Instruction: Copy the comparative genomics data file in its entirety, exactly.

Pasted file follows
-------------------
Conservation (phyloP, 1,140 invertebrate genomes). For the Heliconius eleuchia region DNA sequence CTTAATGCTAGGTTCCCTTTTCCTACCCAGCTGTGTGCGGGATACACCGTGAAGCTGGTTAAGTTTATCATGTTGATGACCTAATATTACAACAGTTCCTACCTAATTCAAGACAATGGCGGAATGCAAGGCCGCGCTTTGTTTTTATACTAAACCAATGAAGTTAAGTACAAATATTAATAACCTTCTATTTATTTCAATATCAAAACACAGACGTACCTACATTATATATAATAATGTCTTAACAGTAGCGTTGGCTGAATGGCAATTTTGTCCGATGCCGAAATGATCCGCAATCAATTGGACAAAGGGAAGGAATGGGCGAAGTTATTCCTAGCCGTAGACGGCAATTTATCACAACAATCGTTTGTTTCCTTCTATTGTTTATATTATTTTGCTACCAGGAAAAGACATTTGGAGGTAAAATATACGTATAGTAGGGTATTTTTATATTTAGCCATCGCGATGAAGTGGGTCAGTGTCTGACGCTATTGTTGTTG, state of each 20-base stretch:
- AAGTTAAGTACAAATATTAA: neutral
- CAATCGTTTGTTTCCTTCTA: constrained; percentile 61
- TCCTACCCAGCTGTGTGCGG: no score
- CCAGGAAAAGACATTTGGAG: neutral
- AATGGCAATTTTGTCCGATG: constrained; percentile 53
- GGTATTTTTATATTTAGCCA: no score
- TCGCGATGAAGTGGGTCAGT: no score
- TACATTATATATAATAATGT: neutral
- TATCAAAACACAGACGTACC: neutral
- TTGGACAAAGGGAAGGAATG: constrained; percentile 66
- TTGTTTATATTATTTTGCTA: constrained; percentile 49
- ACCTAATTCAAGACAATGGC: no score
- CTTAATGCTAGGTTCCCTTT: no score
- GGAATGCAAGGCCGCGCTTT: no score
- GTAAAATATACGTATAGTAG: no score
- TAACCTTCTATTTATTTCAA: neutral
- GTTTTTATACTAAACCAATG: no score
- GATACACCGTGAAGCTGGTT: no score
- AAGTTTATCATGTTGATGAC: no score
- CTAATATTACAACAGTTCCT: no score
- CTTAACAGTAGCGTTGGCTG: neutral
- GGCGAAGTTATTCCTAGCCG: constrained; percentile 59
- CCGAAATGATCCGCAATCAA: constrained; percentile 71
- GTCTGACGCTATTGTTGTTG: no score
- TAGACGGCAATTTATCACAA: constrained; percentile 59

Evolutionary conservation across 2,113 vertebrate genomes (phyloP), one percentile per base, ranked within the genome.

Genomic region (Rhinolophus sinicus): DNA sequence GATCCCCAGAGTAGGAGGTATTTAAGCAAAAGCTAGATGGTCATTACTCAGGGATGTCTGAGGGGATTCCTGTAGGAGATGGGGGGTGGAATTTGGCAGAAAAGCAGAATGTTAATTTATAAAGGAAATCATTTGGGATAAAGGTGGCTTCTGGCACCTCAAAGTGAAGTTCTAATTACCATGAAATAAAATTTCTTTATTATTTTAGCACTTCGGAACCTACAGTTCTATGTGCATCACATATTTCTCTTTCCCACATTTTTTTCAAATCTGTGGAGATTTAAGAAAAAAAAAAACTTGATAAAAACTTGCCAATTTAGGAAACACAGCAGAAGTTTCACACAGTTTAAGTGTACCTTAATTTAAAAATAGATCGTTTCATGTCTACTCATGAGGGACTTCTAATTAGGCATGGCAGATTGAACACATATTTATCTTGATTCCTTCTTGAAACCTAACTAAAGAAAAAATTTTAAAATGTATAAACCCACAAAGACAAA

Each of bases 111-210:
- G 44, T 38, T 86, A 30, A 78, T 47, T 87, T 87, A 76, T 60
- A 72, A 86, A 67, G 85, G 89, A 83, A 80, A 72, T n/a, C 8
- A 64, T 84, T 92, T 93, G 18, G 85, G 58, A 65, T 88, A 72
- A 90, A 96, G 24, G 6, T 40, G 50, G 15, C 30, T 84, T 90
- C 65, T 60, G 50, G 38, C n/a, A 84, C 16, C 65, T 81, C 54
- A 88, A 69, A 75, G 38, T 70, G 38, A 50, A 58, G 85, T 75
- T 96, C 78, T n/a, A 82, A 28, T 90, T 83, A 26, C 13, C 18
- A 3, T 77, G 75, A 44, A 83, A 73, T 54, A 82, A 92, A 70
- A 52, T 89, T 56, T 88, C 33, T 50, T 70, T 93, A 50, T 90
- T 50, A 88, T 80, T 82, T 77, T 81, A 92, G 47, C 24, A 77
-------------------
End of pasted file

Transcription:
Conservation (phyloP, 1,140 invertebrate genomes). For the Heliconius eleuchia region DNA sequence CTTAATGCTAGGTTCCCTTTTCCTACCCAGCTGTGTGCGGGATACACCGTGAAGCTGGTTAAGTTTATCATGTTGATGACCTAATATTACAACAGTTCCTACCTAATTCAAGACAATGGCGGAATGCAAGGCCGCGCTTTGTTTTTATACTAAACCAATGAAGTTAAGTACAAATATTAATAACCTTCTATTTATTTCAATATCAAAACACAGACGTACCTACATTATATATAATAATGTCTTAACAGTAGCGTTGGCTGAATGGCAATTTTGTCCGATGCCGAAATGATCCGCAATCAATTGGACAAAGGGAAGGAATGGGCGAAGTTATTCCTAGCCGTAGACGGCAATTTATCACAACAATCGTTTGTTTCCTTCTATTGTTTATATTATTTTGCTACCAGGAAAAGACATTTGGAGGTAAAATATACGTATAGTAGGGTATTTTTATATTTAGCCATCGCGATGAAGTGGGTCAGTGTCTGACGCTATTGTTGTTG, state of each 20-base stretch:
- AAGTTAAGTACAAATATTAA: neutral
- CAATCGTTTGTTTCCTTCTA: constrained; percentile 61
- TCCTACCCAGCTGTGTGCGG: no score
- CCAGGAAAAGACATTTGGAG: neutral
- AATGGCAATTTTGTCCGATG: constrained; percentile 53
- GGTATTTTTATATTTAGCCA: no score
- TCGCGATGAAGTGGGTCAGT: no score
- TACATTATATATAATAATGT: neutral
- TATCAAAACACAGACGTACC: neutral
- TTGGACAAAGGGAAGGAATG: constrained; percentile 66
- TTGTTTATATTATTTTGCTA: constrained; percentile 49
- ACCTAATTCAAGACAATGGC: no score
- CTTAATGCTAGGTTCCCTTT: no score
- GGAATGCAAGGCCGCGCTTT: no score
- GTAAAATATACGTATAGTAG: no score
- TAACCTTCTATTTATTTCAA: neutral
- GTTTTTATACTAAACCAATG: no score
- GATACACCGTGAAGCTGGTT: no score
- AAGTTTATCATGTTGATGAC: no score
- CTAATATTACAACAGTTCCT: no score
- CTTAACAGTAGCGTTGGCTG: neutral
- GGCGAAGTTATTCCTAGCCG: constrained; percentile 59
- CCGAAATGATCCGCAATCAA: constrained; percentile 71
- GTCTGACGCTATTGTTGTTG: no score
- TAGACGGCAATTTATCACAA: constrained; percentile 59

Evolutionary conservation across 2,113 vertebrate genomes (phyloP), one percentile per base, ranked within the genome.

Genomic region (Rhinolophus sinicus): DNA sequence GATCCCCAGAGTAGGAGGTATTTAAGCAAAAGCTAGATGGTCATTACTCAGGGATGTCTGAGGGGATTCCTGTAGGAGATGGGGGGTGGAATTTGGCAGAAAAGCAGAATGTTAATTTATAAAGGAAATCATTTGGGATAAAGGTGGCTTCTGGCACCTCAAAGTGAAGTTCTAATTACCATGAAATAAAATTTCTTTATTATTTTAGCACTTCGGAACCTACAGTTCTATGTGCATCACATATTTCTCTTTCCCACATTTTTTTCAAATCTGTGGAGATTTAAGAAAAAAAAAAACTTGATAAAAACTTGCCAATTTAGGAAACACAGCAGAAGTTTCACACAGTTTAAGTGTACCTTAATTTAAAAATAGATCGTTTCATGTCTACTCATGAGGGACTTCTAATTAGGCATGGCAGATTGAACACATATTTATCTTGATTCCTTCTTGAAACCTAACTAAAGAAAAAATTTTAAAATGTATAAACCCACAAAGACAAA

Each of bases 111-210:
- G 44, T 38, T 86, A 30, A 78, T 47, T 87, T 87, A 76, T 60
- A 72, A 86, A 67, G 85, G 89, A 83, A 80, A 72, T n/a, C 8
- A 64, T 84, T 92, T 93, G 18, G 85, G 58, A 65, T 88, A 72
- A 90, A 96, G 24, G 6, T 40, G 50, G 15, C 30, T 84, T 90
- C 65, T 60, G 50, G 38, C n/a, A 84, C 16, C 65, T 81, C 54
- A 88, A 69, A 75, G 38, T 70, G 38, A 50, A 58, G 85, T 75
- T 96, C 78, T n/a, A 82, A 28, T 90, T 83, A 26, C 13, C 18
- A 3, T 77, G 75, A 44, A 83, A 73, T 54, A 82, A 92, A 70
- A 52, T 89, T 56, T 88, C 33, T 50, T 70, T 93, A 50, T 90
- T 50, A 88, T 80, T 82, T 77, T 81, A 92, G 47, C 24, A 77